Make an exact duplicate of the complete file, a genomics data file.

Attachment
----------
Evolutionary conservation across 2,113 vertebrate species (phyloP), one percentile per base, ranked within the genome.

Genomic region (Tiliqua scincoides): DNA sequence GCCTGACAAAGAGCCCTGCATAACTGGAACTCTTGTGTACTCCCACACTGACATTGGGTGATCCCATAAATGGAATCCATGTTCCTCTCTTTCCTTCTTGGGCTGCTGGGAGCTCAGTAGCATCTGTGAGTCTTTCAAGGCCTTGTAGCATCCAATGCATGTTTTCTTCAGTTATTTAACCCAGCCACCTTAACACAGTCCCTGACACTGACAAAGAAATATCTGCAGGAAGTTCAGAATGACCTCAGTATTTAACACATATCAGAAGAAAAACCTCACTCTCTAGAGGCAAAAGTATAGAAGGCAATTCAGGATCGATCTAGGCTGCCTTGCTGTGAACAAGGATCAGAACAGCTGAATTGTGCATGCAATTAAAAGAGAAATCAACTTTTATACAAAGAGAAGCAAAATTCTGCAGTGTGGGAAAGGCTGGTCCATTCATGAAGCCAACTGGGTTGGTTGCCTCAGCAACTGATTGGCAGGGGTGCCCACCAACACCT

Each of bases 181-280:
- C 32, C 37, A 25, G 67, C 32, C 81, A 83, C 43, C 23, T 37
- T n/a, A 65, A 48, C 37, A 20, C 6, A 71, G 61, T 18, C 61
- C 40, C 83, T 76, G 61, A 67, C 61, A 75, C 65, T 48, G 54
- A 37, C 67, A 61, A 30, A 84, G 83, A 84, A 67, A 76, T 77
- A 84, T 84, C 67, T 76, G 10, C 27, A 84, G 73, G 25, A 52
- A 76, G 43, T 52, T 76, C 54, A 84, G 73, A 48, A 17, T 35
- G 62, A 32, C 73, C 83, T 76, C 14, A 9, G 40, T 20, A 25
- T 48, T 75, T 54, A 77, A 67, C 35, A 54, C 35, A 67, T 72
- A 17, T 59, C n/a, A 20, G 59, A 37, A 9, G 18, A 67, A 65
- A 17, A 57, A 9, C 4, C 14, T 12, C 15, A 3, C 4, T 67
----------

Evolutionary conservation across 2,113 vertebrate species (phyloP), one percentile per base, ranked within the genome.

Genomic region (Tiliqua scincoides): DNA sequence GCCTGACAAAGAGCCCTGCATAACTGGAACTCTTGTGTACTCCCACACTGACATTGGGTGATCCCATAAATGGAATCCATGTTCCTCTCTTTCCTTCTTGGGCTGCTGGGAGCTCAGTAGCATCTGTGAGTCTTTCAAGGCCTTGTAGCATCCAATGCATGTTTTCTTCAGTTATTTAACCCAGCCACCTTAACACAGTCCCTGACACTGACAAAGAAATATCTGCAGGAAGTTCAGAATGACCTCAGTATTTAACACATATCAGAAGAAAAACCTCACTCTCTAGAGGCAAAAGTATAGAAGGCAATTCAGGATCGATCTAGGCTGCCTTGCTGTGAACAAGGATCAGAACAGCTGAATTGTGCATGCAATTAAAAGAGAAATCAACTTTTATACAAAGAGAAGCAAAATTCTGCAGTGTGGGAAAGGCTGGTCCATTCATGAAGCCAACTGGGTTGGTTGCCTCAGCAACTGATTGGCAGGGGTGCCCACCAACACCT

Each of bases 181-280:
- C 32, C 37, A 25, G 67, C 32, C 81, A 83, C 43, C 23, T 37
- T n/a, A 65, A 48, C 37, A 20, C 6, A 71, G 61, T 18, C 61
- C 40, C 83, T 76, G 61, A 67, C 61, A 75, C 65, T 48, G 54
- A 37, C 67, A 61, A 30, A 84, G 83, A 84, A 67, A 76, T 77
- A 84, T 84, C 67, T 76, G 10, C 27, A 84, G 73, G 25, A 52
- A 76, G 43, T 52, T 76, C 54, A 84, G 73, A 48, A 17, T 35
- G 62, A 32, C 73, C 83, T 76, C 14, A 9, G 40, T 20, A 25
- T 48, T 75, T 54, A 77, A 67, C 35, A 54, C 35, A 67, T 72
- A 17, T 59, C n/a, A 20, G 59, A 37, A 9, G 18, A 67, A 65
- A 17, A 57, A 9, C 4, C 14, T 12, C 15, A 3, C 4, T 67